A new study published in JAMA reveals a significant gender disparity between the size of research grants awarded to projects led by first-time investigators. As Andrew Jacobs writes for The New York Times, researchers from Northwestern University report that on average, the National Institutes of Health (N.I.H.) doles out an extra $41,000 in grant money to applications listing men as their principal authors.
According to the Chicago Tribune’s Alison Bowen, the Northwestern team analyzed some 54,000 N.I.H. grants awarded between 2006 and 2017. Based on this data, the scientists found that female applicants received a median grant of $126,615, while men received an average of $165,721.
Such gaps in funding place women at a disadvantage from the earliest stages of their careers, study co-author Teresa Woodruff explains in a statement.
“With less federal funding, women can’t recruit the same number of grad students to work on their research or buy the same amount of equipment as their male counterparts,” Woodruff says. “A funding disadvantage in the formative years of a woman scientist’s career can be especially handicapping because research shows that it is likely to snowball over time.”
Inside Higher Ed’s Colleen Flaherty points out that the researchers only compared first-time grant applicants who were at similar stages in their careers. At the time of application, both male and female principal investigators boasted a median of two published articles per year across two separate research areas. These articles were cited by other scientists in the field an average of 15 times.
“It means women are working harder with less money to get to the same level as men,” Woodruff tells The New York Times’ Jacobs. “If we had the same footing, the engine of science would move a little faster toward the promise of basic science and medical cures.”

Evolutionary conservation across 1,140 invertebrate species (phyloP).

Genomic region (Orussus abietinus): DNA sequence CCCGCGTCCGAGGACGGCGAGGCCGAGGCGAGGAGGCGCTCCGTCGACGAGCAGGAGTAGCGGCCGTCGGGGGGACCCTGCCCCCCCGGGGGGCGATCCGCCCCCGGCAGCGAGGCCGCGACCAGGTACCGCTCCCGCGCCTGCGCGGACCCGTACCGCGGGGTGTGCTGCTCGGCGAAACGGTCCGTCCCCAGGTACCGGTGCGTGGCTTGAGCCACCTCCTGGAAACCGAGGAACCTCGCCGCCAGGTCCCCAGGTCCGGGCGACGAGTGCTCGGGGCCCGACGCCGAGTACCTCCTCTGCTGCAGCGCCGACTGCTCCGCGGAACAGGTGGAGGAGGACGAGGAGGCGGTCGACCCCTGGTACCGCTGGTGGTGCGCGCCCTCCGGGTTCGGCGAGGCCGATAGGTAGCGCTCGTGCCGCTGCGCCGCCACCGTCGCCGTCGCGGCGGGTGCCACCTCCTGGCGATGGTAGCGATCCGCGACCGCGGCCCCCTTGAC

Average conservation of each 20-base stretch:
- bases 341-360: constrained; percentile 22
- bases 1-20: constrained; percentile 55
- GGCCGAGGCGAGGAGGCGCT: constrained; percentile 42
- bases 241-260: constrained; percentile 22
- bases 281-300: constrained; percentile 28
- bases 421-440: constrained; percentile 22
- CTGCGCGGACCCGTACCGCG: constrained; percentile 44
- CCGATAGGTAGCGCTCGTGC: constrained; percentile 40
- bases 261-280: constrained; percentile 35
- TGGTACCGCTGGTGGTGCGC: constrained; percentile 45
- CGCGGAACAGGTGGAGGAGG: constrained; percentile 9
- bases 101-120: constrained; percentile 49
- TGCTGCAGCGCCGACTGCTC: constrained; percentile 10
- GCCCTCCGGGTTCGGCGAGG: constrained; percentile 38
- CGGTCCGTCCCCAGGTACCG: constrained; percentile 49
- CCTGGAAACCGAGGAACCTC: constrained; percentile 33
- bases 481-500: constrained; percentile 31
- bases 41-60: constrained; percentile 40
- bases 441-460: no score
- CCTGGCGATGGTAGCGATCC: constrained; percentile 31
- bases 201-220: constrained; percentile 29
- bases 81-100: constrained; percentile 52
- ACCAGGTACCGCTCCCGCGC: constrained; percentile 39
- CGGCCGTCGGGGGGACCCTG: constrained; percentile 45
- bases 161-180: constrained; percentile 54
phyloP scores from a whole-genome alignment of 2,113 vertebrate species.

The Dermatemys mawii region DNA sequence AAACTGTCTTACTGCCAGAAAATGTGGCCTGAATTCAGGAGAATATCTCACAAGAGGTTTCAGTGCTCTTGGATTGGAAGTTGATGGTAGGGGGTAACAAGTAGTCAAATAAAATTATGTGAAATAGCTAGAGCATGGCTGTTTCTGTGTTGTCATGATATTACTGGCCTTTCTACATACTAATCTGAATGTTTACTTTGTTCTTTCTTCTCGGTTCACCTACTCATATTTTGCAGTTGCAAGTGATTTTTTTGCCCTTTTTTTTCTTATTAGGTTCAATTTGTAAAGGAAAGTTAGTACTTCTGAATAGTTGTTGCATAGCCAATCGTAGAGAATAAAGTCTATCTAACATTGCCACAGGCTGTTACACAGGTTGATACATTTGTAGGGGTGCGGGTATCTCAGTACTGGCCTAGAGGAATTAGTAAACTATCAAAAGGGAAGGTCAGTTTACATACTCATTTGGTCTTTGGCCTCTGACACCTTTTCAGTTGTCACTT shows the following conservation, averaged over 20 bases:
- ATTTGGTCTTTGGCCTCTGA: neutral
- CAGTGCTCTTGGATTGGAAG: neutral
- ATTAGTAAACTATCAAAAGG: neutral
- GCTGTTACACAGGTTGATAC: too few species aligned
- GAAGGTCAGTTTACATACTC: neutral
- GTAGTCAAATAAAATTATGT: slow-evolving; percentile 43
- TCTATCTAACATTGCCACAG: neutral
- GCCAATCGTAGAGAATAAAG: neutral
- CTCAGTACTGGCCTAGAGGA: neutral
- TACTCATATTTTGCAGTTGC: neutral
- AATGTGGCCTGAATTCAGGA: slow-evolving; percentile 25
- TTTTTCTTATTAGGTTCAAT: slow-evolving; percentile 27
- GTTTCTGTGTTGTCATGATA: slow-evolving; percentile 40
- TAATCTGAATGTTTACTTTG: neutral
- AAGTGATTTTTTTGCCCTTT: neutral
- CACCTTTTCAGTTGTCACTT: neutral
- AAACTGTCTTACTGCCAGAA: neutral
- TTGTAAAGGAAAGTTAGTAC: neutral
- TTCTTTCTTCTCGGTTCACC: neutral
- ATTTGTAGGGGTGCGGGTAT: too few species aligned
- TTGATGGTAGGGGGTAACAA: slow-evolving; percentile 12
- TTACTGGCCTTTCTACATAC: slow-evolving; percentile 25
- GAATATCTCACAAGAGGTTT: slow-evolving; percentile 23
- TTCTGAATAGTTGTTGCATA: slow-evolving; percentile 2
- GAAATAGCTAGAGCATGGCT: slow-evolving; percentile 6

Gender-based funding differences persisted when the team broke down grants by institution: As Francie Diep reports for Pacific Standard, women scientists from the so-called Big Ten universities—a group of 14 public schools centered in the Midwest—received first-time N.I.H. grants worth $82,000 less than their male peers. At the Ivy League level, the gap in funding was closer to $19,500—a smaller but still notable disparity. Finally, at the top 50 N.I.H.-funded institutions, Reuters’ Lisa Rapaport observes, women received a median award of $93,916, while men received $134,919.
Overall, female scientists’ award amounts only outpaced men’s when it came to R01 grants, which Inverse’s Sarah Sloat notes support health-related research. On average, women applying for R01 grants received $15,913 more than men.
In a statement, N.I.H. representatives said the agency is “aware and concerned about differences in funding patterns between women and men in science.” Citing a Working Group on Women in Biomedical Careers as evidence of its commitment to redressing the field’s gender imbalance, N.I.H. further told Inside Higher Ed’s Flaherty that it would co-fund a study dedicated to the issues raised by the Northwestern research.
Speaking with Reuters, Carrie Byington, dean of the Texas A&M College of Medicine, outlines several explanations for the gender funding gap: Overarching differences in salary could be at play, as personnel costs constitute a significant portion of grant budgets. “If women are paid less than men, the overall budgets might be smaller,” Byington, who was not involved in the study, explains.
Rosemary Morgan, a researcher at the Johns Hopkins Bloomberg School of Public Health who was also not involved in the study, posits that women scientists could be requesting less money than men. It’s also possible, however, that women ask for comparable amounts but simply receive smaller awards.
“Each [scenario] reflects gender bias in the system—in either the ways in which women are brought up to ask for less or the system not seeing their work as equal to that of men’s,” Morgan tells Reuters.
“This matters for patients as researchers tend to research areas that are relevant to them—with women more likely to research issues related to women’s health,” Morgan concludes. “If female researchers are receiving less funding then the issues that female researchers are studying are receiving less money.”